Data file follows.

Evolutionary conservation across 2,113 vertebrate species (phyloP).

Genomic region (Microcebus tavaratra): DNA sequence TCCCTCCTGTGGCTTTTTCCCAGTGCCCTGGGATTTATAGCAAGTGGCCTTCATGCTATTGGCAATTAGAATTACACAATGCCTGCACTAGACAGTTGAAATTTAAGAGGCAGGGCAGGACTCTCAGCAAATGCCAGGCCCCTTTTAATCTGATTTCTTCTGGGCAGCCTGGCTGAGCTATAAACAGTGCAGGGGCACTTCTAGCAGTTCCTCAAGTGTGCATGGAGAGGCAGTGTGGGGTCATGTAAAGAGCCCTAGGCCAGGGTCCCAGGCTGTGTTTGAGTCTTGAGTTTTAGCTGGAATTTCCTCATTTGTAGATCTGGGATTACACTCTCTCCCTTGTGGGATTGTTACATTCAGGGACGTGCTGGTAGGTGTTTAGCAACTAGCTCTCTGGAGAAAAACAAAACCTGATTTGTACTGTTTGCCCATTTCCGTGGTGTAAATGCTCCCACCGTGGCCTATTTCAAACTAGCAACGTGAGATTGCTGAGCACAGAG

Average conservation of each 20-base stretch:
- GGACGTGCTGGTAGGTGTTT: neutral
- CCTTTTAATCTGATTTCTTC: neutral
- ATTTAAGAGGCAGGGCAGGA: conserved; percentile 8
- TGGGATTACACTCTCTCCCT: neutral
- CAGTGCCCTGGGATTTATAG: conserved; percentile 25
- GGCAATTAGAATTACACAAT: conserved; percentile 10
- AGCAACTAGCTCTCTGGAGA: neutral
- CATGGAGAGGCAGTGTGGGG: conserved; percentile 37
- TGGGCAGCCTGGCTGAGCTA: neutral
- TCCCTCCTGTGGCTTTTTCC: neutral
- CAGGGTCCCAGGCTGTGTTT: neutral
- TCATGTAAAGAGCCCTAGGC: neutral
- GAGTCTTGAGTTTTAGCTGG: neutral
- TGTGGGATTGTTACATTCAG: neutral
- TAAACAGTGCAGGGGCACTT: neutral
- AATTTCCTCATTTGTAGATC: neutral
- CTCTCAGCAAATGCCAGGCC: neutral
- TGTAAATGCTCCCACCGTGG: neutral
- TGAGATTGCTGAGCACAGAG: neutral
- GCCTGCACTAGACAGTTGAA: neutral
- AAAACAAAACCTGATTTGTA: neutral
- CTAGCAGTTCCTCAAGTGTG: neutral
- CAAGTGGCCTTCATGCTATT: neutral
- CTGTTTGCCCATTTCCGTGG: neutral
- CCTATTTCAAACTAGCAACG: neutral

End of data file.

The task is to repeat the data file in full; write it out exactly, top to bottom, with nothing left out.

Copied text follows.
Evolutionary conservation across 2,113 vertebrate species (phyloP).

Genomic region (Microcebus tavaratra): DNA sequence TCCCTCCTGTGGCTTTTTCCCAGTGCCCTGGGATTTATAGCAAGTGGCCTTCATGCTATTGGCAATTAGAATTACACAATGCCTGCACTAGACAGTTGAAATTTAAGAGGCAGGGCAGGACTCTCAGCAAATGCCAGGCCCCTTTTAATCTGATTTCTTCTGGGCAGCCTGGCTGAGCTATAAACAGTGCAGGGGCACTTCTAGCAGTTCCTCAAGTGTGCATGGAGAGGCAGTGTGGGGTCATGTAAAGAGCCCTAGGCCAGGGTCCCAGGCTGTGTTTGAGTCTTGAGTTTTAGCTGGAATTTCCTCATTTGTAGATCTGGGATTACACTCTCTCCCTTGTGGGATTGTTACATTCAGGGACGTGCTGGTAGGTGTTTAGCAACTAGCTCTCTGGAGAAAAACAAAACCTGATTTGTACTGTTTGCCCATTTCCGTGGTGTAAATGCTCCCACCGTGGCCTATTTCAAACTAGCAACGTGAGATTGCTGAGCACAGAG

Average conservation of each 20-base stretch:
- GGACGTGCTGGTAGGTGTTT: neutral
- CCTTTTAATCTGATTTCTTC: neutral
- ATTTAAGAGGCAGGGCAGGA: conserved; percentile 8
- TGGGATTACACTCTCTCCCT: neutral
- CAGTGCCCTGGGATTTATAG: conserved; percentile 25
- GGCAATTAGAATTACACAAT: conserved; percentile 10
- AGCAACTAGCTCTCTGGAGA: neutral
- CATGGAGAGGCAGTGTGGGG: conserved; percentile 37
- TGGGCAGCCTGGCTGAGCTA: neutral
- TCCCTCCTGTGGCTTTTTCC: neutral
- CAGGGTCCCAGGCTGTGTTT: neutral
- TCATGTAAAGAGCCCTAGGC: neutral
- GAGTCTTGAGTTTTAGCTGG: neutral
- TGTGGGATTGTTACATTCAG: neutral
- TAAACAGTGCAGGGGCACTT: neutral
- AATTTCCTCATTTGTAGATC: neutral
- CTCTCAGCAAATGCCAGGCC: neutral
- TGTAAATGCTCCCACCGTGG: neutral
- TGAGATTGCTGAGCACAGAG: neutral
- GCCTGCACTAGACAGTTGAA: neutral
- AAAACAAAACCTGATTTGTA: neutral
- CTAGCAGTTCCTCAAGTGTG: neutral
- CAAGTGGCCTTCATGCTATT: neutral
- CTGTTTGCCCATTTCCGTGG: neutral
- CCTATTTCAAACTAGCAACG: neutral